There are some places you just can't get to any other way than by boat and Pitcairn Island is one of them. One of the most remote islands in the world, here the mutineers of HMS Bounty settled and scuttled their ship in hopes of avoiding discovery by the British Navy. They were successful in avoiding prosecution, but destined to spend the rest of their lives on this tiny speck in the middle of the South Pacific Ocean.
We had been in touch by e-mail with Brenda Christian (great-great-great-great granddaughter of Fletcher Christian) before we departed Chile in February. E-conversations with Brenda en route with earlier research had given us some good background about Pitkern (the way the locals pronounce it) and we were anxious to land and learn more. We arrived late afternoon in Bounty Bay, found a sandy spot to anchor went ashore the following day.
Bren hailed on the VHF radio first thing in the morning to plan our meeting. The weather was settled and we were able to take our own dinghy ashore rather than the island's long boat. Bounty Bay’s tiny harbor is fairly well protected by a man-made breakwater. We dragged our dinghy up the slipway and completed initial formalities in the boathouse.
We climbed aboard Bren’s quad (ATV), which is the usual mode of transportation on the island, and up, up, up we went along the steep, switch-backed road to Bren’s house for coffee, fresh bread with Pitcairn honey and formal stamping of our passports. Bren is the Immigration Officer as well as Chief of Police. “It's how it is when you have a population of 46 people”, she told us. “Everyone has several jobs to do, but none are full time.”
Formalities complete, we chatted amiably with Bren and her husband, Mike, and then went with them for a tour of the island. It might be a small island, but there was plenty to see. Vista after vista enthralled us, interwoven with the history of the Bounty mutineers and information about local flora and fauna. Place names like Oh Dear, Down Rope, Bitey Bitey and Where Dan Fell all had associated stories.
We managed three night’s anchorage at Bounty Bay before we had to move to avoid the east winds and swells that had developed. Bren came aboard for coffee one morning. Mike gets seasick and declined our invitation. We met them both at the little natural harbor at Ted’s Side to say goodbye on our last day. They were loaded with fruits and gifts for our departure and we were overwhelmed with their generosity.
You need to get to Pitcairn by boat, but not necessarily your own boat. You can catch a ride on a supply ship from the French Gambiers, invest in an adventure expedition from the Cook Islands or catch a lift from a yachtie perhaps. Some cruise ships do stop at Pitcairn. There are few services available on Pitcairn and those are usually only available on request. If you plan to stay, it would make sense to contact someone there first to arrange transportation, lodging and meals. There is a bank, but no ATM. New Zealand dollars are the local currency, but no one had a problem accepting US dollars. There is an internet/call center, but it's not always available. There are no car rentals, but you might be able to rent or borrow a Quad if you inquire in advance. There is a medical clinic which seemed to have reasonable facilities with a doctor in residence. The Pitcairn General Store offers basic supplies and is open on request. The island has abundant fruit trees. Residents are happy to trade for fruit and vegetables that are available or perhaps give you some, but always ask before picking. We used Lonely Planet South Pacific as a guide to Pitcairn and the whole South Pacific area. Good for planning and good for dreaming.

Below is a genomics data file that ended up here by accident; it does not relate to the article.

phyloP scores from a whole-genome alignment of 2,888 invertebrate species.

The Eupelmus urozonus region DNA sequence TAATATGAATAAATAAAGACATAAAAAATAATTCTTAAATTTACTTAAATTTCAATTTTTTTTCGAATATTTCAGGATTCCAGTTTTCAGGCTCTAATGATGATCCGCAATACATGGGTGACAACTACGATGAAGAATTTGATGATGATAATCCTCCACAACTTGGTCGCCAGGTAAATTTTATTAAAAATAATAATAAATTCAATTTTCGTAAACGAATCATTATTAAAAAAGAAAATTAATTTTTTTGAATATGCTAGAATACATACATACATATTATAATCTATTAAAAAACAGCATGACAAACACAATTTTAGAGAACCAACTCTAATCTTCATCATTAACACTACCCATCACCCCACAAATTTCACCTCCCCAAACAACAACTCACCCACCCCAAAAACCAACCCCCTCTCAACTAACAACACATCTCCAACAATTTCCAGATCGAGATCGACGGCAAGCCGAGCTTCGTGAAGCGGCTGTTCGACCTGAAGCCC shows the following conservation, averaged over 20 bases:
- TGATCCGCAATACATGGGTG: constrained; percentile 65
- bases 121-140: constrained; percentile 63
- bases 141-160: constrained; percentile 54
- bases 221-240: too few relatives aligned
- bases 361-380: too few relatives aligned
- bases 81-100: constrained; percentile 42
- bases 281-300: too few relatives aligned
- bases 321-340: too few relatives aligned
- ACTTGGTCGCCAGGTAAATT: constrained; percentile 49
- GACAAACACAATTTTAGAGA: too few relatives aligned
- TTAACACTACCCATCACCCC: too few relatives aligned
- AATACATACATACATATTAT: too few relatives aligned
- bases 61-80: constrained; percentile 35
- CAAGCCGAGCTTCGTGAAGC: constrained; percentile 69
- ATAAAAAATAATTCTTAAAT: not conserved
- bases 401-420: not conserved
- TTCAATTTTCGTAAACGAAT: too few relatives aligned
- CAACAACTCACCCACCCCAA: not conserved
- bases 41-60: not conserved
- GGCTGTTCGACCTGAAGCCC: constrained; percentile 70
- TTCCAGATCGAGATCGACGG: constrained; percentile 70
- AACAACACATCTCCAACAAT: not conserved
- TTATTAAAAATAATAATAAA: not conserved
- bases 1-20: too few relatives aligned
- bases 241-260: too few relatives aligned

Things We Recommend:
Tour of the island: fabulous views, John Adams’ grave, Christian's Cave, Eco-Tours, several marked hikes. Lots of flowers and birdlife.
Diving: the Bounty is scuttled 50M from the dock in Bounty Bay harbor; not much remains, but what's there can still be seen in crystal clear water.
Crafts: There are no shops per se, but many Pitkerners sell souvenirs out of their homes. Miro wood (rosewood) carvings, especially dolphins and HMS Bounty replicas, pandanus palm baskets, t-shirts, Pitcairn memorabilia, Pitcairn honey. Just ask. Someone will direct you.
The Pitcairn Museum is small, but provides a good overview of the island and its history. Open on request. Admission by donation.
Pitcairn Island stamps are collectibles. The Post Office will open on request.
Note that there is no all-weather anchorage at Pitcairn Island. Depending on the winds, you must be ready to haul anchor and move rather quickly to a more protected spot. The Pitkerners are keen weather prognosticators and can usually tell you a change is in the wind and where the best protection might be. If you're not on your own boat and you plan to stay ashore, you won't have this worry.
Nine of Cups was the fourteenth sailboat to call at Pitcairn in 2009. The islanders are hospitable, welcoming and overwhelmingly generous. We left laden with fresh fruit, many gifts and fond wishes. We’d consider it a “must-see” place if you’re in the neighborhood. If you go, consider e-mailing ahead to let them know you’re coming and to see if there’s anything you might bring for them (keeping in mind the ramifications of such a promise if you can’t stop). Also consider bringing gifts such as rum, wine, DVDs and CDs. Country-western music is particularly popular.